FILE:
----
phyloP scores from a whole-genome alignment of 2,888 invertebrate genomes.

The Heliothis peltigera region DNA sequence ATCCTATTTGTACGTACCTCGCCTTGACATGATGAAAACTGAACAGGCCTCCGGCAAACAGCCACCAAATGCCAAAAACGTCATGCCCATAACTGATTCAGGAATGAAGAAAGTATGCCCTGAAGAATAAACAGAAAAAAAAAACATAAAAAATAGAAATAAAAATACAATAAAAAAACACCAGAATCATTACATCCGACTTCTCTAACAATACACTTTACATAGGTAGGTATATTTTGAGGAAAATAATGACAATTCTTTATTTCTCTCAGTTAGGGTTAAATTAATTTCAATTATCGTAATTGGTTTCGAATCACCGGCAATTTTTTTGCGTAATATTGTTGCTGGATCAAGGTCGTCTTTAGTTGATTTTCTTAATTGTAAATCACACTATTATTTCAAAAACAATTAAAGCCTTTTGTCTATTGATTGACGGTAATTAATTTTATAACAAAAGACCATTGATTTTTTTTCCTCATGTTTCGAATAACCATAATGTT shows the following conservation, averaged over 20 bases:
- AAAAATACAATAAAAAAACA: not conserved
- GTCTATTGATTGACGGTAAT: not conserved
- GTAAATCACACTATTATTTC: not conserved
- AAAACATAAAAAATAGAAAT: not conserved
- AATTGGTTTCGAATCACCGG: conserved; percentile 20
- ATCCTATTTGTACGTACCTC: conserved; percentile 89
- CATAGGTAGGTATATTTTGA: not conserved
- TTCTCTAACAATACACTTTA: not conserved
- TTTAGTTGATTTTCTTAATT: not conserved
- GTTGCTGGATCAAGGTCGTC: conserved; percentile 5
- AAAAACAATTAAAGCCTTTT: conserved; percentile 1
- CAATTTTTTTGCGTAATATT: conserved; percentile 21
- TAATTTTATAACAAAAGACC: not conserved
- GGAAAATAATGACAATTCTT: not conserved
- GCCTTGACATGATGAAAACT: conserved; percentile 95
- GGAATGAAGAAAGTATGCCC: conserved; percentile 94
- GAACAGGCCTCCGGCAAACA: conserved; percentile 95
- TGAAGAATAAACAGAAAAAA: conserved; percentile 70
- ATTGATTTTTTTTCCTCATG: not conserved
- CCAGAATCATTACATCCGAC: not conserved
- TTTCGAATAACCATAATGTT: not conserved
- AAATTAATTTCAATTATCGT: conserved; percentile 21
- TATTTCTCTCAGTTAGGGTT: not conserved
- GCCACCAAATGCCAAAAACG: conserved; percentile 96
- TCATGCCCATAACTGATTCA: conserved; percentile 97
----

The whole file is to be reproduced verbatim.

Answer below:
phyloP scores from a whole-genome alignment of 2,888 invertebrate genomes.

The Heliothis peltigera region DNA sequence ATCCTATTTGTACGTACCTCGCCTTGACATGATGAAAACTGAACAGGCCTCCGGCAAACAGCCACCAAATGCCAAAAACGTCATGCCCATAACTGATTCAGGAATGAAGAAAGTATGCCCTGAAGAATAAACAGAAAAAAAAAACATAAAAAATAGAAATAAAAATACAATAAAAAAACACCAGAATCATTACATCCGACTTCTCTAACAATACACTTTACATAGGTAGGTATATTTTGAGGAAAATAATGACAATTCTTTATTTCTCTCAGTTAGGGTTAAATTAATTTCAATTATCGTAATTGGTTTCGAATCACCGGCAATTTTTTTGCGTAATATTGTTGCTGGATCAAGGTCGTCTTTAGTTGATTTTCTTAATTGTAAATCACACTATTATTTCAAAAACAATTAAAGCCTTTTGTCTATTGATTGACGGTAATTAATTTTATAACAAAAGACCATTGATTTTTTTTCCTCATGTTTCGAATAACCATAATGTT shows the following conservation, averaged over 20 bases:
- AAAAATACAATAAAAAAACA: not conserved
- GTCTATTGATTGACGGTAAT: not conserved
- GTAAATCACACTATTATTTC: not conserved
- AAAACATAAAAAATAGAAAT: not conserved
- AATTGGTTTCGAATCACCGG: conserved; percentile 20
- ATCCTATTTGTACGTACCTC: conserved; percentile 89
- CATAGGTAGGTATATTTTGA: not conserved
- TTCTCTAACAATACACTTTA: not conserved
- TTTAGTTGATTTTCTTAATT: not conserved
- GTTGCTGGATCAAGGTCGTC: conserved; percentile 5
- AAAAACAATTAAAGCCTTTT: conserved; percentile 1
- CAATTTTTTTGCGTAATATT: conserved; percentile 21
- TAATTTTATAACAAAAGACC: not conserved
- GGAAAATAATGACAATTCTT: not conserved
- GCCTTGACATGATGAAAACT: conserved; percentile 95
- GGAATGAAGAAAGTATGCCC: conserved; percentile 94
- GAACAGGCCTCCGGCAAACA: conserved; percentile 95
- TGAAGAATAAACAGAAAAAA: conserved; percentile 70
- ATTGATTTTTTTTCCTCATG: not conserved
- CCAGAATCATTACATCCGAC: not conserved
- TTTCGAATAACCATAATGTT: not conserved
- AAATTAATTTCAATTATCGT: conserved; percentile 21
- TATTTCTCTCAGTTAGGGTT: not conserved
- GCCACCAAATGCCAAAAACG: conserved; percentile 96
- TCATGCCCATAACTGATTCA: conserved; percentile 97